Behaviour Change

PROPAGANDA FOR CHANGE is a project created by the students of Behaviour Change (ps359) and Professor Thomas Hills @thomhills at the Psychology Department of the University of Warwick. This work was supported by funding from Warwick's Institute for Advanced Teaching and Learning.

Sunday, November 6, 2016

This Girl Can

I expect many of you have seen various forms of ‘This Girl Can’ campaign over the past few years since it was launched in January 2015.  Most likely from the short video, pictures floating around social media, or right here at the University of Warwick.

‘This Girl Can’ campaign was launched with the simple aim- ‘To get more women from the ages of 14-40 regularly active and into sports and to keep them playing’, Sport England (2014). In doing so, positive social attitudes are formed which play a part in sustaining this new healthy behaviour change.

A survey poll conducted by Women in sport (2014) found that out of the thirteen million women surveyed, six million of them are not currently engaging in regular exercise. Further research by Sport England (2014) found that one of the determining factors for not taking part in regular exercise is the fear of judgement from others. Irrational as this sounds, many women are refraining from engaging in activities that will indefinitely improve their health and wellbeing, because they think others are judging them, when in fact is anybody really judging us other than ourselves? Probably not, no.
 This campaign depicts ‘normal’ women, (and by this I mean, not Britain’s next top model, in a sexy two piece looking flawless), demonstrating the reality of exercise. ‘Sweating like a pig’, red in the face, finding it tough but being resilient, and tackling those irrational beliefs.
Figure 1. Example of the poster adverts used in this campaign

The theory of planned behaviour proposed by Ajzen (1985) can be used to explain the success of this campaign in influencing the behaviours of women to exercise more often and overcome any irrational preconceived beliefs. This is a framework underlying the process of behaviour. When these three factors are combined this can influence our subsequent actions. These components are; attitudes, perceived behavioural control (self-efficacy) and normative subjective norms. These influence our intentions which precede our subsequent behaviour.
Figure 2. Theory of planned behaviour, Ajzen (1985)

Subjective norms

According to Ajzen (1988) normative beliefs and subjective norms are expected ways to behave and beliefs we think others have of us, which exist in a society. For example, how we should behave so we are aligned with others behaviour (the majority), this can sometimes be unhelpful.

Unfortunately, in Western culture, we are presented with a false sense of what the ‘norm’ of body image is. Fitness magazines, big brand ambassadors bombard the media with images depicting beautifully sculpted women, but also Cusumano (1997) points out the changing nature of body image standards, so leaving no consistent ‘norm’. Consequently, we have no clear or realistic ‘norm’, or when we are presented with these images they can seem a little unrealistic, at least for the majority of the population. With these unrealistic norms in place many women might not exercise regularly because this goal is just unattainable, and moreover because they might not look like these pre-existing ‘norms’, this might lead to fear of judgement by others. Although, for some women, this could be a motivator.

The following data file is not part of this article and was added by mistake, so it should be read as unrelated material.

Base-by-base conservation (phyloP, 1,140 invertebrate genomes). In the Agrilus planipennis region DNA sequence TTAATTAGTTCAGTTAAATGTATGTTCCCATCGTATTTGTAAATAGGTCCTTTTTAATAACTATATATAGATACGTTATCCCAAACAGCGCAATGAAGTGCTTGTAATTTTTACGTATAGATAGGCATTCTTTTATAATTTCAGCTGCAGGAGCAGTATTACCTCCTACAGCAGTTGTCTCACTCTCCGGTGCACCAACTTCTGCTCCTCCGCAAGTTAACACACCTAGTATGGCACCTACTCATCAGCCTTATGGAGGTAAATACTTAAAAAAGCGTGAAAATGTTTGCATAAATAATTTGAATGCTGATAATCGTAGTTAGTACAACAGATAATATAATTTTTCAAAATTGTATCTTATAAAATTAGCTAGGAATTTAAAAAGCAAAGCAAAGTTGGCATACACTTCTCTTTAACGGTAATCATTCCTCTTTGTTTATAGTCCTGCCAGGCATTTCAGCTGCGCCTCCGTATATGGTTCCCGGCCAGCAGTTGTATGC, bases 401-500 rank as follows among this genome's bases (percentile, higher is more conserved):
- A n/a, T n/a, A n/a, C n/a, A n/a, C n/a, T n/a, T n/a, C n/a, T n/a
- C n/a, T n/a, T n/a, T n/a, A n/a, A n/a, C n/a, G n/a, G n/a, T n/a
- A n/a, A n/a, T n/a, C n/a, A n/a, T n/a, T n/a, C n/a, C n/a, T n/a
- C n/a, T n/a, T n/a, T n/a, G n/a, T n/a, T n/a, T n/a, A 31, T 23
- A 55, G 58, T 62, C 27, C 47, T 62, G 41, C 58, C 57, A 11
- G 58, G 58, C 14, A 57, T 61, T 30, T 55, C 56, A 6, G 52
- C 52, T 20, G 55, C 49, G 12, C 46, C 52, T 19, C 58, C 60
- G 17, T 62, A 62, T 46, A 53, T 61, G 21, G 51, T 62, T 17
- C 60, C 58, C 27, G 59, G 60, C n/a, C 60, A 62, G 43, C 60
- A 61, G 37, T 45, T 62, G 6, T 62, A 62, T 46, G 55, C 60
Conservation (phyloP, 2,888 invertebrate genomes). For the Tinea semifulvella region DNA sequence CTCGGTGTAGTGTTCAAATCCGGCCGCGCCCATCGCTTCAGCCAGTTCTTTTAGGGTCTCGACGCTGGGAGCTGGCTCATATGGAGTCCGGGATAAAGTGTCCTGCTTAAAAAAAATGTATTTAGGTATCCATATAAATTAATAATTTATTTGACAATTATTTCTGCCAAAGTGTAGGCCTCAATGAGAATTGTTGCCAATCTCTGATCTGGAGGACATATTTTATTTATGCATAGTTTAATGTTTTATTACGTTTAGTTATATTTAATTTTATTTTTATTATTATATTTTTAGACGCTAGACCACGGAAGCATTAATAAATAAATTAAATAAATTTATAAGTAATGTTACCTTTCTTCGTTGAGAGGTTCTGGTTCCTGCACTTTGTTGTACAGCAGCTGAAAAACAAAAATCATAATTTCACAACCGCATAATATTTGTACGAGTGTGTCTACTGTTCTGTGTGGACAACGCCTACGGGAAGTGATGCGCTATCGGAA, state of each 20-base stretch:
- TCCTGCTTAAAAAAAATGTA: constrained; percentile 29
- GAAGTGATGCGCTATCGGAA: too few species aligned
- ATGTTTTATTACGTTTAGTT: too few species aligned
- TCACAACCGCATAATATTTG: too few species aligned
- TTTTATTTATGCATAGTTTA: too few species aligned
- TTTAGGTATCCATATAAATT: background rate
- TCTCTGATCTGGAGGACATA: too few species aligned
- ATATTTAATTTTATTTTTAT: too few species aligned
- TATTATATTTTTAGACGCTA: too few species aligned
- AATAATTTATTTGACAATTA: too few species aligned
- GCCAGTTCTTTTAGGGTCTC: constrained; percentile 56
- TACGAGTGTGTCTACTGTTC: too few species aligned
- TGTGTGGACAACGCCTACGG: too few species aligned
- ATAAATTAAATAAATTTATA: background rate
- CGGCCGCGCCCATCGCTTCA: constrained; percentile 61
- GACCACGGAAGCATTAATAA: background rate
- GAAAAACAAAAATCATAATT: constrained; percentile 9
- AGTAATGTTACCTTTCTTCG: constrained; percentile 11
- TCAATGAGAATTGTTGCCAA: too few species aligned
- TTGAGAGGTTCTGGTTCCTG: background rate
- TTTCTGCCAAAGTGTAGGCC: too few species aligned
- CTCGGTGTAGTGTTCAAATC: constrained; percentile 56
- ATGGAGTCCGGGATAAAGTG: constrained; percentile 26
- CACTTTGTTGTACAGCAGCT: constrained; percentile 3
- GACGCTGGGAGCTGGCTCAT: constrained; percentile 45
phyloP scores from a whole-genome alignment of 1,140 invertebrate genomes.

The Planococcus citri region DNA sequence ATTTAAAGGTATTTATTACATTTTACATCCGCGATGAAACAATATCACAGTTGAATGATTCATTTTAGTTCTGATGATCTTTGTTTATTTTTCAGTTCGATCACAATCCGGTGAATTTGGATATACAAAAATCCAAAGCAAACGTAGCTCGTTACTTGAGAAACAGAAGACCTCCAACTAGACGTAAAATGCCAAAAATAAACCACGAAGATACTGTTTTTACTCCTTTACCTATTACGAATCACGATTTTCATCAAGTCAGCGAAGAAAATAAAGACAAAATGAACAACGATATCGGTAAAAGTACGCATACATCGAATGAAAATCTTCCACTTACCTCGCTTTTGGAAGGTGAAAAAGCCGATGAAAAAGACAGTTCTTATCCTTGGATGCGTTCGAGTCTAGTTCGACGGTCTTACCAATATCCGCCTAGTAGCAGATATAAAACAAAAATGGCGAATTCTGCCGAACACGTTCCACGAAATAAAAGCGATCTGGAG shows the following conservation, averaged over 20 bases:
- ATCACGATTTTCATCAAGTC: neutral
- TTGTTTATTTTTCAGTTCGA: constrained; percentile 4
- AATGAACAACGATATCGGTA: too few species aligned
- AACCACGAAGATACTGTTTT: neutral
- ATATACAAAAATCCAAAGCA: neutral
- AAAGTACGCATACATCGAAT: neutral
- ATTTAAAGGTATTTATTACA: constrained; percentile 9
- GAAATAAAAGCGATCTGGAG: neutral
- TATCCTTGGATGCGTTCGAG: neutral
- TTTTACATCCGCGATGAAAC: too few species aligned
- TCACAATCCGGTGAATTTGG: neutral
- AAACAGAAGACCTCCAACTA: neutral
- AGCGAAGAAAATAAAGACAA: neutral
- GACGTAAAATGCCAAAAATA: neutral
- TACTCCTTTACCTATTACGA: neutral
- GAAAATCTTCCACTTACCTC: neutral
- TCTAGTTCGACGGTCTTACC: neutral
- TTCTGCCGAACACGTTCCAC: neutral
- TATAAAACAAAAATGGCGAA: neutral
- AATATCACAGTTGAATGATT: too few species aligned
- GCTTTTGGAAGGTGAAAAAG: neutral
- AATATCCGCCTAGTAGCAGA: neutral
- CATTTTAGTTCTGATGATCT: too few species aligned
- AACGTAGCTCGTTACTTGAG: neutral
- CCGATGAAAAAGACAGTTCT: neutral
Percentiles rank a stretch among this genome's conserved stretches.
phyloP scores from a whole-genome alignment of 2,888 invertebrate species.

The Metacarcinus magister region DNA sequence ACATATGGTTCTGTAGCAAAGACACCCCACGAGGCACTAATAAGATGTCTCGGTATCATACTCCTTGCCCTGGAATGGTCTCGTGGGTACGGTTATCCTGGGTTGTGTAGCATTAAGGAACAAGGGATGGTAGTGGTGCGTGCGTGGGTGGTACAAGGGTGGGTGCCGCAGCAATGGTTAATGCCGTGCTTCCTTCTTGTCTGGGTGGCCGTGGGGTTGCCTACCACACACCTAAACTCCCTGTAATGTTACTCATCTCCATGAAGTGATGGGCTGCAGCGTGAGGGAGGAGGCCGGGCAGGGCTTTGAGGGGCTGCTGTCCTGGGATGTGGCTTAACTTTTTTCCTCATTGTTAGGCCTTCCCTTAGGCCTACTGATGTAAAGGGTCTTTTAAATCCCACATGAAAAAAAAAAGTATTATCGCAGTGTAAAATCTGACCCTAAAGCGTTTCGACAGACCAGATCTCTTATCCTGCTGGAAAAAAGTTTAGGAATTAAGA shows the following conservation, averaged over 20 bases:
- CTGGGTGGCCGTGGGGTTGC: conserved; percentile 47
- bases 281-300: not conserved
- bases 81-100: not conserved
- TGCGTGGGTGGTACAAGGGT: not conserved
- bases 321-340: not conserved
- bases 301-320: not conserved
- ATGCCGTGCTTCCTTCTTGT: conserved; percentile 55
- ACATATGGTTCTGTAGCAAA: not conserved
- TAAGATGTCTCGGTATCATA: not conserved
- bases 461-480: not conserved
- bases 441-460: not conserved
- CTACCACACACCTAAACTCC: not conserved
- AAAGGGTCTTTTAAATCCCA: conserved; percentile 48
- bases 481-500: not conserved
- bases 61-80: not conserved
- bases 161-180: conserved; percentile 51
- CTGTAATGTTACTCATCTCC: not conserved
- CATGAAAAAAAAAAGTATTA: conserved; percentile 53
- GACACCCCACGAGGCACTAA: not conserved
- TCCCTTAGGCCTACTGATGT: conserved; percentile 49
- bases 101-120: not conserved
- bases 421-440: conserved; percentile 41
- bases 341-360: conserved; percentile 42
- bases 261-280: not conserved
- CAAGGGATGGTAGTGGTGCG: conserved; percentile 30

As a result of these somewhat impractical goals set out to aspire to be similar to, this co-insides with perceived behavioural control (the belief we can achieve goals). Having a goal which seems so elusive could mean many women become stuck at not attempting to try to get stuck in with regular exercise because of the unrealistic reality.
Figure 3. An example of a fitness magazine portraying the 'norm'

‘This Girl Can’ campaign has tackled this straight on. The women shown in the video are women from a variety of different socioeconomic and ethnic backgrounds, who have various different body shapes and some with a disability. Through presenting a variety of women, this is modifying the subjective norm, and women are redefining what the norm is for body image, something that is more attainable. This fits in with the next component of behaviour change, perceived behavioural control.
Figure 4. Encouraging women to love their body

Perceived behaviour control

This element of the theory as mentioned before is about how well we think we can achieve certain goals. In other words, our self-efficacy. Studies have shown that if we believe we can do something, and that we ourselves have the inner resources to complete the necessary task then we are more likely to get this done, Bandura (1977). Research alongside this has also shown that watching another person akin to you engaging in a task, then your self-efficacy increases and you will believe you have the control to fulfil the required behaviour, or change your behaviour, Fox (2009). Furthermore, in Fox (2009) study into role modelling and exercise behaviours, he concludes that similar role models to individuals can help in new health practices or maintaining already existing ones.